« Employers continue to cut office perks | Main | Lipstick effect grips consumers »

April 03, 2021

You take to no shopping, the rich turn to "shame shopping"

By Jason Buckland, Sympatico / MSN Finance

If you’re, say, a laid-off worker ashamed that your neighbours saw repo men make off with the family car from your driveway, just be lucky you’re not filthy rich.

Because that’s when the real embarrassment starts.

As the recession hits and our spending habits seize tighter than Cher’s face, nobody’s talking about the wealthy shopper, who still has cash to spend but is now too shy to do so.

It’s one thing to drop five-figures on a pair of pumps during a healthy economy, but to splurge so lavishly while the rest of the world scrapes to get by? Why, you’d have to be a monster.

Yet there’s a new trend among the elite called “shame shopping,” where rich boutique-hoppers still spend big but now reject the signature bags of their high-end retailers, choosing to conceal their indulgence rather than promote it.

Yes, you’re reading this correctly. It’s apparently become standard procedure on Madison Avenue for customers to now opt for plain, logo-free bags to place their goods in so as to not rub in their spending during the Era of the Penny Pinch.

“Once upon a time, carrying a Holt (Renfrew) bag was something to be proud of – now it signals excess,” industry publicist Jocelyn Smith tells Fashion magazine. “If I’m walking around with 10 shopping bags, I feel ridiculous.”

This pattern has even crossed-over to online shopping at sites like, which specializes in posh clothing and accessories. Now, select shoppers can have their orders delivered in non-descript wrapping to keep inquiring postmen and nosy neighbours none the wiser to your spending.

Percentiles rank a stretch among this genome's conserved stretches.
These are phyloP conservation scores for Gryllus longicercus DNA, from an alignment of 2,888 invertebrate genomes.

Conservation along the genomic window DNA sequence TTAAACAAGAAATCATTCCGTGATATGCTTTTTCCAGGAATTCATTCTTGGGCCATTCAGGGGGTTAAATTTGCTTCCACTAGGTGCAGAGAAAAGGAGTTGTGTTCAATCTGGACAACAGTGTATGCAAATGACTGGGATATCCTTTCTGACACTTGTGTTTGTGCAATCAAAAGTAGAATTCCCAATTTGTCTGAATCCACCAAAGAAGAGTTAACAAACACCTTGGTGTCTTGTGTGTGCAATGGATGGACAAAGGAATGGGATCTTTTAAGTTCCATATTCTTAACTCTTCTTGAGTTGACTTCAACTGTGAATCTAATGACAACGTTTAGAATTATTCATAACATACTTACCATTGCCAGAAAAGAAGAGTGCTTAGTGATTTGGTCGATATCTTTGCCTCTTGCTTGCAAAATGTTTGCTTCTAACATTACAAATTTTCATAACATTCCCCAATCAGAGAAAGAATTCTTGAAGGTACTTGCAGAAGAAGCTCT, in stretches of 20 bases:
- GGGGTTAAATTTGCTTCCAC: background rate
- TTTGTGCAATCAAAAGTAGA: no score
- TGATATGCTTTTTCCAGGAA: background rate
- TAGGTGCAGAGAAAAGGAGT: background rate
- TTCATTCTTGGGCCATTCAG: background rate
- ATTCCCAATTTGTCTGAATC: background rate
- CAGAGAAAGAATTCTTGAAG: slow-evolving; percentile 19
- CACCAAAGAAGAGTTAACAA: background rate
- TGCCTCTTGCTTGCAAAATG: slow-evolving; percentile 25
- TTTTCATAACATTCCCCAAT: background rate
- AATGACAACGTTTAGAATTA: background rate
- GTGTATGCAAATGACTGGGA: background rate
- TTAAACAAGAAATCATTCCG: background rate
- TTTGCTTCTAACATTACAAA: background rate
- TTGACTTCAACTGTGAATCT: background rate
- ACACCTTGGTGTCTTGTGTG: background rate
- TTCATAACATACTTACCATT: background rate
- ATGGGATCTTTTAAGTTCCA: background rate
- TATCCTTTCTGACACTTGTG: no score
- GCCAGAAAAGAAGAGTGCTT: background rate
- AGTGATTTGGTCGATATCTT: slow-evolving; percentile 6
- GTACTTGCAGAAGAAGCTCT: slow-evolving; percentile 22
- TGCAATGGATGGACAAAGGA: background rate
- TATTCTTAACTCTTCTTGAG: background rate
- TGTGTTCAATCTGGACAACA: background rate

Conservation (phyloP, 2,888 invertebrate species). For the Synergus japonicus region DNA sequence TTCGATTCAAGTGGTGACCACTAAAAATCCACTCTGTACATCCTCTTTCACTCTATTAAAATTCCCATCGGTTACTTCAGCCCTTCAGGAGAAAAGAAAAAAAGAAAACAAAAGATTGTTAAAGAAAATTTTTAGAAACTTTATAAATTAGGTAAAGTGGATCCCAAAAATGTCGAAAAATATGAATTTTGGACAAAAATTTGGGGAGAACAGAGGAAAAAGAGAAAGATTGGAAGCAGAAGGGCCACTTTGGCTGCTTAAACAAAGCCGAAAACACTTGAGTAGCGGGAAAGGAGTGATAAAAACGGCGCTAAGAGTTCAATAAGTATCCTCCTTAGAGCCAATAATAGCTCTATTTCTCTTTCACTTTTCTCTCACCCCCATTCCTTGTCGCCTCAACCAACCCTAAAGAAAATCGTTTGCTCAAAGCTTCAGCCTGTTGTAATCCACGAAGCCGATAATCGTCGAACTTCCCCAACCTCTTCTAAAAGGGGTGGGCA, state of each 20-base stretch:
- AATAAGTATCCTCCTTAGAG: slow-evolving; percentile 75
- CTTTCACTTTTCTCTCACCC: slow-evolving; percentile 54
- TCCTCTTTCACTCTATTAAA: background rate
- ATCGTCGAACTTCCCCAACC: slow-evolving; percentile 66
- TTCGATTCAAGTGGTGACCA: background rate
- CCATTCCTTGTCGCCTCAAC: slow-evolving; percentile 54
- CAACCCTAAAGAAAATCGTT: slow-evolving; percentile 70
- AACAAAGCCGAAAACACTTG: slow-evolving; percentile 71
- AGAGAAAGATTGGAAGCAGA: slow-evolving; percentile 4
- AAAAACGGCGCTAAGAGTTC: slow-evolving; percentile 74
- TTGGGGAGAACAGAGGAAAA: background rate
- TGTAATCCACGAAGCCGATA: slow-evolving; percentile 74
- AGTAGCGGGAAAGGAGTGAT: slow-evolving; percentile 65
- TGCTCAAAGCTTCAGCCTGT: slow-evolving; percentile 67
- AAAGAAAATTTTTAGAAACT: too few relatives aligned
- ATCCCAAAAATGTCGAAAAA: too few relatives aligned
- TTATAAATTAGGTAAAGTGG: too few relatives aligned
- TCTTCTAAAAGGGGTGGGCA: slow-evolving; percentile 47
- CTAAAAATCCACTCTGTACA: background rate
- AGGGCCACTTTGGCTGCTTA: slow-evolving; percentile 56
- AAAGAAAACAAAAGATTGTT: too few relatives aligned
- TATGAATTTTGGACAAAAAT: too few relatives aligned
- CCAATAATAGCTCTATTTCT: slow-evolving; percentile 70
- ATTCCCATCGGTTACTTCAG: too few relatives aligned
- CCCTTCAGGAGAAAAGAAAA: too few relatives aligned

“Psst … Your secret is safe with us!”  it reads under the website’s packaging options page.

Here was my favourite anecdote I found on “shame shopping”: A female client, wishing to keep her spending discreet, ordered a $1,200 Gucci snakeskin bag from a catalogue.

“She said, ‘Please ship it with a gift card wishing me a happy birthday, so my husband doesn’t kill me,” the retailer said. “So I didn’t put the invoice in the box. I just put a card that said ‘Happy Birthday, I hope you love the bag!’”

Now, it’s easy to sit here and bash the rich for being rich – that’s a certified perk to not having much money – but isn’t this a bit much? Isn’t brown paper packaging reserved for the neighbourhood pervert carrying home his nudie-mag each week?  Isn’t this a tad presumptuous?

While I can understand the gesture (and even appreciate it on some level), it seems misguided. Most of the people really affected by this recession – the ones at risk of losing their homes, losing their cars, losing their retirement – aren’t likely to be spotted in Yorkville or strolling through Fifth Ave. or Rodeo Dr., anyway. And if they are, chances are they haven’t even looked twice at the bags dangling at your side, a sight I’d expect is to be anticipated in such ritzy areas of town.

Do I care that you’ve spent $4,000 on a new Hermès bag? Not really. Do most other people? Probably not. Besides, a Hermès bag sounds like something my friend Shane should’ve seen a doctor about the night he went home with a girl who could best be described as “rugby player-esque.” We don’t mind that you’ve got one. Honestly.

After all, is a world where you can’t enjoy a $1,200 snakeskin purse free of guilt one you really want to live in? Let the wealthy spend, I say, free from social persecution.



Post a comment


Gordon PowersGordon Powers

A long-time fund company executive, Gordon Powers now heads up the Affinity Group, a financial services consulting firm. Gordon was a personal finance columnist for the Globe & Mail for many years, has taught retirement planning...

James HaversJames Havers

James is the senior editor of MSN Money living in Toronto. He has worked for the Nikkei Shimbun (Tokyo),,, Canadian Business and other publications. Havers turned to journalism after teaching overseas.

Jason BucklandJason Buckland

The modern-day MC Hammer of money, Jason can often be seen spending cash that isn’t his with the efficiency of a Wilt Chamberlain first date. After cutting his teeth as a reporter for the Toronto Sun, he joined the MSN Money team with...